It is almost inevitable that a reader of my interests and disposition should slightly miss the point of this book, described in a Daily Express blurb as “a good spy thriller,” and that is precisely what I propose to do.  Spy thrillers are plentiful; they are summer reading at its Sardinian beachiest.  To review one head-on in this space is a little like coming to a Tennyson Society dinner in nothing but a bracelet of turquoise beads and a floppy panama.

Let me get the vulgar preliminaries out of the way of the intellect by seconding the view of the Express reviewer, a view apparently shared by others who know something of the genre.  Thus, John le Carré, for instance, hails the book as “splendidly told, immensely entertaining and often very moving,” while an unnamed source cited on the back cover merely as “MI5” has contributed a literary judgment to the effect that, “in fiction,” the story of Eddie Chapman “would be rejected as improbable.”  In short, this thriller is thrilling.

More thrilling, in fact, than anybody with even the most roundabout concern for the survival of a free West in the present totalitarian era would find comfortable.  The book is set at the dawn of that era, its historical context the concurrence of the intelligence services of Germany and Great Britain during the first, the more perilous, phase of World War II.  Yet only a myopic jingoist inebriated with hindsight should judge that the present state of intelligence, whether in Britain or in her once and future ally the United States, is a priori a good match for its counterparts and adversaries elsewhere; and that the ongoing great game of MI6 or the CIA is more like the game played by Churchill than like a Hogan’s Heroes episode that, as he rightly suspects, Hitler’s spy network resembled.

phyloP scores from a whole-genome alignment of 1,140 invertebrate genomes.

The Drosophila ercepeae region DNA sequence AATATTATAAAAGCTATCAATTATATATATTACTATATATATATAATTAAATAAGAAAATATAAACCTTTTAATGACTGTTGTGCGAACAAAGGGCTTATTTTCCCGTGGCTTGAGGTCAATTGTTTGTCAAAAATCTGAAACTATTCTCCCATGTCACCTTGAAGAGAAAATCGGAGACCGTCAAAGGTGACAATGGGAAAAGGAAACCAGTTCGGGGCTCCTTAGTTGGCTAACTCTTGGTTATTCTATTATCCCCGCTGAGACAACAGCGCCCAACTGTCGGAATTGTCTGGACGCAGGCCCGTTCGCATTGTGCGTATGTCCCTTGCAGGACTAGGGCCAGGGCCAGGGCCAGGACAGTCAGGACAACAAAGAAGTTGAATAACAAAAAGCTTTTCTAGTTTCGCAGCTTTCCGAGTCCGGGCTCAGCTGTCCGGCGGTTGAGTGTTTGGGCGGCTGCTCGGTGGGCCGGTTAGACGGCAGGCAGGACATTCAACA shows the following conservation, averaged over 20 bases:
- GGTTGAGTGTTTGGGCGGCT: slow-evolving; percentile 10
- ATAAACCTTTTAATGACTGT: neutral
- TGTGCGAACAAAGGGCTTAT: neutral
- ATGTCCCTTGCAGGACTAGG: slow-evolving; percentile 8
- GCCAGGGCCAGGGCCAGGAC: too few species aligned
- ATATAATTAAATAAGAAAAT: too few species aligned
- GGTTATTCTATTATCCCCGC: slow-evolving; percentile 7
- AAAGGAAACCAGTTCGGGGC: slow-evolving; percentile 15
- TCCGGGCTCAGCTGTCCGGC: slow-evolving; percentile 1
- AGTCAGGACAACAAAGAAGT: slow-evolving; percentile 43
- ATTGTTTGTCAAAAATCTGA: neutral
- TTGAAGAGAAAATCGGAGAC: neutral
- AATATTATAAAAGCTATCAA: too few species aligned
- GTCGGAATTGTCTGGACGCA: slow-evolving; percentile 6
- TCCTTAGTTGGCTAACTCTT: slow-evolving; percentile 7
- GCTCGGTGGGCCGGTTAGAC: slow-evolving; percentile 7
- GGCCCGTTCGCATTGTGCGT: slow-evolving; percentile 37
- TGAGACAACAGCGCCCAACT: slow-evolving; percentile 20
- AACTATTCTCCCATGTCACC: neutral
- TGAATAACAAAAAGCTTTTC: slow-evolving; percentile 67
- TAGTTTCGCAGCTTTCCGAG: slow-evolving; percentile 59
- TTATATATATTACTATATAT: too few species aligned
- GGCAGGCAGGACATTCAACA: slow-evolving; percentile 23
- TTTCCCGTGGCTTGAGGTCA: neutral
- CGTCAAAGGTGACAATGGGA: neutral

This, in effect, is the chiller in the thriller.  It has always suited the West’s spywriters to exaggerate the shrewdness, the resourcefulness, and even the courage of their side’s opponents, because when, after a sweaty three hours, a burly adult finally beats a six-year-old girl at chess, the news value of the event, to say nothing of the victor’s skill, is thrown into doubt.  By contrast, Ben Macintyre’s chronicle, in the preparation of which he has drawn with what appears like exquisite precision on the newly opened MI5 files of the Eddie Chapman case, leaves no doubt in the reader’s mind that Canaris’s organization consisted of monocled charlatans and grandiloquent clowns who swilled French champagne while German cities burned, of incompetents whose immorality did little to avert or retard their abject failure, of helpless amateurs who tried to hide their ignorance as if it were stolen silver.  Not unlike the general atmosphere in Langley at this writing, I hasten to add, if recent achievements of the CIA are any indication.  Yet what kudos, then, for Churchill’s side?